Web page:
Maserati 250F - 1957 German Grand Prix - Juan Manuel Fangio
- Scale guide
We have recently digitally scanned and photographed a significant original Maserati 250F and have now began the process of developing a fully detailed model of the car that was raced to an astonishing victory by Fangio at the Nürburgring in 1957. The first 1:8 scale models will be ready for delivery towards the end of 2022.
Quite possibly the most beautiful Formula 1 car to ever race, and most definitely one of the most iconic post-war race cars, the Maserati 250F was remarkable as much for the longevity of its successful racing career as the list of drivers who graced its steering wheel. The 250F raced at the pinnacles of motorsport in an age of rapid development, debuting in 1954 and still battling hard in 1960, spanning a golden though often difficult and dangerous era of Grand Prix racing. Most famously raced by two of the greats in Grand Prix history, Juan Manuel Fangio and Stirling Moss, the 250F is widely considered the definitive front-engine Grand Prix racer.
Born out of the 2.5 litre regulations new for the 1954 Formula 1 season, the 250F followed the lines of Maserati's Formula 2 racers of 1952 and 1953. Former Ferrari engineers Gioacchino Colombo and Valerio Colotti were lured from Maranello to Modena to work alongside project lead Giulio Alfieri. A simple tubular frame carried the suspension, aluminium body panels and engine. The front suspension was independent by wishbones and coil springs. The rear used a DeDion type axle, made popular by the front engined Mercedes-Benz Grand Prix racers of the 1930s. All in all, the setup was far from revolutionary, but the straightforward design did make it a popular choice with privateers, including a certain Stirling Moss, who purchased one with his race winnings.
For 1957, an all-new multi-tubular spaceframe chassis was laid down. It followed the same lines but was considerably lighter and stronger than the much more conventional original. The drum brakes remained, though with improved stopping power and cooling characteristics. The latest version of the straight six engine was carried over but was not mounted off-set in the new ‘Tipo 2’ or ‘T2’ chassis. Work on a brand-new engine with twin overhead camshafts commenced in 1956. An engineering work of art, the 2.5 litre V12 produced 320 bhp at a startling 12,000 rpm. That was a whole 50 bhp more than the straight six. The V12 would only make one racing appearance for the works team, before the cash-strapped marque retired from international racing at the end of the 1957 season. It remained the most powerful car built during the 2.5 litre era.
In all, the 250F was entered into 46 Formula 1 World Championship races through a mammoth 277 entries, earning eight victories, eight pole positions and 10 fastest laps. Success was not limited to official events, with race wins coming at Goodwood, Pescara, Pau, Aintree, Oulton Park, Modena, Buenos Aires, Rome and Bordeaux, to name a few. Famous drivers include Fangio and Moss, who took all eight of those official victories, and also Jean Behra, Hans Herrmann, Jo Bonnier, Masten Gregory, Maria Teresa de Filippis, Peter Collins, Roy Salvadori and Luigi Musso. 26 cars were built over the course of the 250F’s five year production span and every car was unique, constructed with differing features as the design evolved. Other cars may have been more successful, but few have ever done it with such style.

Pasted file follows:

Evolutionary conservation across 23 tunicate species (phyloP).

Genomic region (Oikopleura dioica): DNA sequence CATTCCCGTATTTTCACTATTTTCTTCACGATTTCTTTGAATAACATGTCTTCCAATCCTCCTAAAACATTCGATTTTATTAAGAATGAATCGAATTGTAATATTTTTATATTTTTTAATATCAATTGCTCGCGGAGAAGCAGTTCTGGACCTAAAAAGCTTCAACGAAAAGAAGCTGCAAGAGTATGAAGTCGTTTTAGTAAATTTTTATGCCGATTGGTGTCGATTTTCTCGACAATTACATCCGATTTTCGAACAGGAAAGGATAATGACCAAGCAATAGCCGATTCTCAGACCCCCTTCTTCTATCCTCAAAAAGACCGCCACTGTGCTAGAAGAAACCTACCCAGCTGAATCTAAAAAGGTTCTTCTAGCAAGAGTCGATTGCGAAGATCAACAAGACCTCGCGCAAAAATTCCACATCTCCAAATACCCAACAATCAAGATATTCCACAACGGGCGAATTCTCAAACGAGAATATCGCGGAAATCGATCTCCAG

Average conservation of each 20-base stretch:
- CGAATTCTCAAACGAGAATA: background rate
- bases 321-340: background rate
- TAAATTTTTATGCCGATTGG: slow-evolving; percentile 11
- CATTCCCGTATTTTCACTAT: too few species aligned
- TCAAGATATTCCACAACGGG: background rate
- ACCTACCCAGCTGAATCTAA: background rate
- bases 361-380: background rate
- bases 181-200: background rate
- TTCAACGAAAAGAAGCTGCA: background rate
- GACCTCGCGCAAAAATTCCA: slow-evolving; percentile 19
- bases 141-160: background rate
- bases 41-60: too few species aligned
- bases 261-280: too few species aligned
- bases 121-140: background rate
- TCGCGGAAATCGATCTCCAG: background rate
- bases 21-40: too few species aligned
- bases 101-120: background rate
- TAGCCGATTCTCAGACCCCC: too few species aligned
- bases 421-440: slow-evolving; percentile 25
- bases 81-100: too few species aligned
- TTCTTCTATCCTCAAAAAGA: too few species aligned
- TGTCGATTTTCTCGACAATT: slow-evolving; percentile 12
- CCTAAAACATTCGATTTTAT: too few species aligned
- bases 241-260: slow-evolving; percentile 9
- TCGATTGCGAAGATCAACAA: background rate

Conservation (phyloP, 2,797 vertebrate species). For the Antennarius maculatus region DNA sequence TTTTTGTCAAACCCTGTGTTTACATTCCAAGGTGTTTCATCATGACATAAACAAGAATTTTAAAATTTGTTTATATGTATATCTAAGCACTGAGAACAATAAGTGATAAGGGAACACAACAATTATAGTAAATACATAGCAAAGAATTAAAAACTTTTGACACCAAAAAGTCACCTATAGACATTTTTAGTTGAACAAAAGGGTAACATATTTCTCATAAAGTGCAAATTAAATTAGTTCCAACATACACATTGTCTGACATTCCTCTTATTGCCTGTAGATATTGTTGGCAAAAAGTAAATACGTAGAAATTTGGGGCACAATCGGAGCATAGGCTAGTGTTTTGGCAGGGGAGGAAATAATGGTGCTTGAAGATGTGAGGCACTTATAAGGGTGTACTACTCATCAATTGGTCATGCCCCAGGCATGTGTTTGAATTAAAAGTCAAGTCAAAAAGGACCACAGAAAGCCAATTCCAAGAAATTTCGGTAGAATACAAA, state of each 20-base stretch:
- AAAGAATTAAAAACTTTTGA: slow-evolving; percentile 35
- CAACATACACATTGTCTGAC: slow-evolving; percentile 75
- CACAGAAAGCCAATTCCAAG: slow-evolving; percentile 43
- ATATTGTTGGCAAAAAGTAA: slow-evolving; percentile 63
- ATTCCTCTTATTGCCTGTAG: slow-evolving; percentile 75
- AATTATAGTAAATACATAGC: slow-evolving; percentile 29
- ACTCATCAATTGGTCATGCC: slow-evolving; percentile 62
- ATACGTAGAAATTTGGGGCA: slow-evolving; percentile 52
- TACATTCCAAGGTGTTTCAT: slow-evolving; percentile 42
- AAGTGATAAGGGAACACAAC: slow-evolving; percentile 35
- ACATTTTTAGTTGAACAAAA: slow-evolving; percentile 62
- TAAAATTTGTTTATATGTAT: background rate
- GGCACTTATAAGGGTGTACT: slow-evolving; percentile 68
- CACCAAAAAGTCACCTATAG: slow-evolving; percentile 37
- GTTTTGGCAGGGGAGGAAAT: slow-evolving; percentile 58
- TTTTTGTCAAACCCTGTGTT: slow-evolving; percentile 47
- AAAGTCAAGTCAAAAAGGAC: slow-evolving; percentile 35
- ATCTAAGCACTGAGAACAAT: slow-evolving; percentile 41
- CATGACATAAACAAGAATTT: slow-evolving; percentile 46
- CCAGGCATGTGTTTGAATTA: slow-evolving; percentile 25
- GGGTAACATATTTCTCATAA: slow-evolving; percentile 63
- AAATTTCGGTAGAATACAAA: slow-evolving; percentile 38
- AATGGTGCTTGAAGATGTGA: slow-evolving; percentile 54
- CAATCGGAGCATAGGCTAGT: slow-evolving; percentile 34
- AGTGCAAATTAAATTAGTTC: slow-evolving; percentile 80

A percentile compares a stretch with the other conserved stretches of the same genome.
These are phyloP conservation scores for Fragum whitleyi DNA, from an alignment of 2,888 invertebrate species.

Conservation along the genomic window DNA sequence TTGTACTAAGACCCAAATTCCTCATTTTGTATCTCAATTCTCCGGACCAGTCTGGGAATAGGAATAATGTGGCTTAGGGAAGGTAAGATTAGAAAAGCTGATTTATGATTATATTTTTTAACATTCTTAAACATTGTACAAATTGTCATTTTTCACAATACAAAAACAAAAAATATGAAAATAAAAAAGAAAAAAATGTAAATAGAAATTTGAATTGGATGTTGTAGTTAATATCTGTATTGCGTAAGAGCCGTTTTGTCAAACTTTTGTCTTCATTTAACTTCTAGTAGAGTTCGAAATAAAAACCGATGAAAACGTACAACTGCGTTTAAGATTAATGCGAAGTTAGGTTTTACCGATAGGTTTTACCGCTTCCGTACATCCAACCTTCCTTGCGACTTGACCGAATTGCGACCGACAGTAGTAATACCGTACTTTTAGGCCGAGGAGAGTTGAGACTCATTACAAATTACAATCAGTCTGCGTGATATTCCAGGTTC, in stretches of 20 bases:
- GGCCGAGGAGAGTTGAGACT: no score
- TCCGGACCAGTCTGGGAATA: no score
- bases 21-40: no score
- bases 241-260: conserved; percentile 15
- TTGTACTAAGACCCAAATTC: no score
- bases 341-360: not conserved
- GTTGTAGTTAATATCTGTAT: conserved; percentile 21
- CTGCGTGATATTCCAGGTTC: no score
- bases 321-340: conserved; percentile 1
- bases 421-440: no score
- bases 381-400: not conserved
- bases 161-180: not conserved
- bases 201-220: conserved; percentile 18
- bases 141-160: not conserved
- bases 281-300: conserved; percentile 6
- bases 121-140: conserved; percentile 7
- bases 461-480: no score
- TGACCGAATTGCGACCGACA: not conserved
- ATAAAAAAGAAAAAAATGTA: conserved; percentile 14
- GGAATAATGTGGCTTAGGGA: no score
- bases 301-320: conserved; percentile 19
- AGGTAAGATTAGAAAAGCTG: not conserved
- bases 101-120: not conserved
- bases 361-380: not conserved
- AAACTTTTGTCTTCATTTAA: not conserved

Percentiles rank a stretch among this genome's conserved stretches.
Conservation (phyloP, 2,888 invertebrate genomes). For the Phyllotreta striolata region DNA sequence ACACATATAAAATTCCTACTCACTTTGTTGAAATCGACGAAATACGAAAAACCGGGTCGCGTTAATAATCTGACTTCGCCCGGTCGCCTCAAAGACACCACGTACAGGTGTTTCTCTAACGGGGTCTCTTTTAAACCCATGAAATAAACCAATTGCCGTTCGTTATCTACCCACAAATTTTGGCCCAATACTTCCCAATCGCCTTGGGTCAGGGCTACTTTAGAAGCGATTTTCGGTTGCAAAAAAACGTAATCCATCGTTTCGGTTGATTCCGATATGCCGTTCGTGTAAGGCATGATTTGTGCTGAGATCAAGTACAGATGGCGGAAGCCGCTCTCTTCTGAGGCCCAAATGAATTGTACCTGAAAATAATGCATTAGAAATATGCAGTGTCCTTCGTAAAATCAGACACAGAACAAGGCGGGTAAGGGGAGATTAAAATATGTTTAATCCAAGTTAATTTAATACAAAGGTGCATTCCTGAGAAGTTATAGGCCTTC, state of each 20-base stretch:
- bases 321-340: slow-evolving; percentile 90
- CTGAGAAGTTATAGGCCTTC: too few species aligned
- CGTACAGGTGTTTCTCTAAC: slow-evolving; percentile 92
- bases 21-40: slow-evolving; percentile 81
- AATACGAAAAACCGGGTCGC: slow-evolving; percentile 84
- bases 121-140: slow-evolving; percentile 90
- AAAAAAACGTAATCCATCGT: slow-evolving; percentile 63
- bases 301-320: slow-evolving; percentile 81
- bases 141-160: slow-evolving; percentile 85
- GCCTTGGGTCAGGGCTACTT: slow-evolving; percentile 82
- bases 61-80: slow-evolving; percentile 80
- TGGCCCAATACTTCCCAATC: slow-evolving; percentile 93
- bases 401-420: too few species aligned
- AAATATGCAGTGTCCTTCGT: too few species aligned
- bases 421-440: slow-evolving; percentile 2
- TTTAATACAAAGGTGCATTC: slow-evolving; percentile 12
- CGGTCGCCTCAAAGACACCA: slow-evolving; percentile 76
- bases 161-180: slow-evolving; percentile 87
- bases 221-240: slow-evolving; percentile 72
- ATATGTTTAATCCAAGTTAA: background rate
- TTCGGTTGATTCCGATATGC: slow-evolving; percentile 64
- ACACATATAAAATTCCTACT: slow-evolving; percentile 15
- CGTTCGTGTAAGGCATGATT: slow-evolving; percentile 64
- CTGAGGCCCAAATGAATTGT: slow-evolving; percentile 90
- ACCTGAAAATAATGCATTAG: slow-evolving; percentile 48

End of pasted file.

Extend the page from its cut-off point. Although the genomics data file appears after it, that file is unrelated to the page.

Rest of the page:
This fine 1:8 scale model of the Maserati 250F is a perfect replica of the car raced to a legendary victory by Juan Manuel Fangio in the German Grand Prix at the Nürburgring on the 4th August 1957. Regularly cited as Fangio’s greatest drive, if not the greatest in all racing history, the 46-year old Argentine overturned a deficit of almost a minute to win the race and his fifth World title. Fangio started on pole ahead of the Ferrari Mike Hawthorn, but whilst the Ferrari would run a traditional non-stop race, the Maserati would be pitting for fresh tyres and fuel. A slow start would see the Argentine drop behind Hawthorn and his teammate Peter Collins, starting from fourth, but Fangio would retake the lead on lead three. He maintained his lead, setting four new lap records in the process, eventually pulling in for his pit stop at the end of lap 12.
The pit stop was a disaster; the mechanic removing the rear left wheel lost the wheel nut under the car, taking half a minute to find it. Fangio entered the pit lane with a 28 second advantage; he left 48 seconds behind Collins in second place, who himself had gone faster than Fangio’s new record. After a couple of laps running in his tyres, Fangio began to mount a charge, gaining as much as a second per mile on lap 15. Setting lap record after lap record, the Argentine reeled in his Ferrari rivals overtaking both on the twenty-first and penultimate lap, holding the British duo to take a race victory by 2.8 seconds that would forever cement his and the 250F’s names in Formula 1 folklore for ever more. Perhaps it was fitting then, that this would be the last victory Fangio would take in Formula 1.
This model has been handcrafted and finished in our workshops with the co-operation and assistance of Ferrari regarding original finishes, materials, archive imagery and drawings. The use of supremely accurate digital scanning of the original car has allowed us to perfectly recreate every detail at scale. Furthermore, it has undergone detailed scrutiny by both engineering and design teams to ensure complete accuracy of representation.
The Maserati 250 is strictly limited to just 199 pieces at 1:8 scale.
In order for us to create your bespoke model, you will need to choose 4 extra options. Paint colour, interior colour, wheel style and caliper colour.
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Please contact us for more information about ordering this model.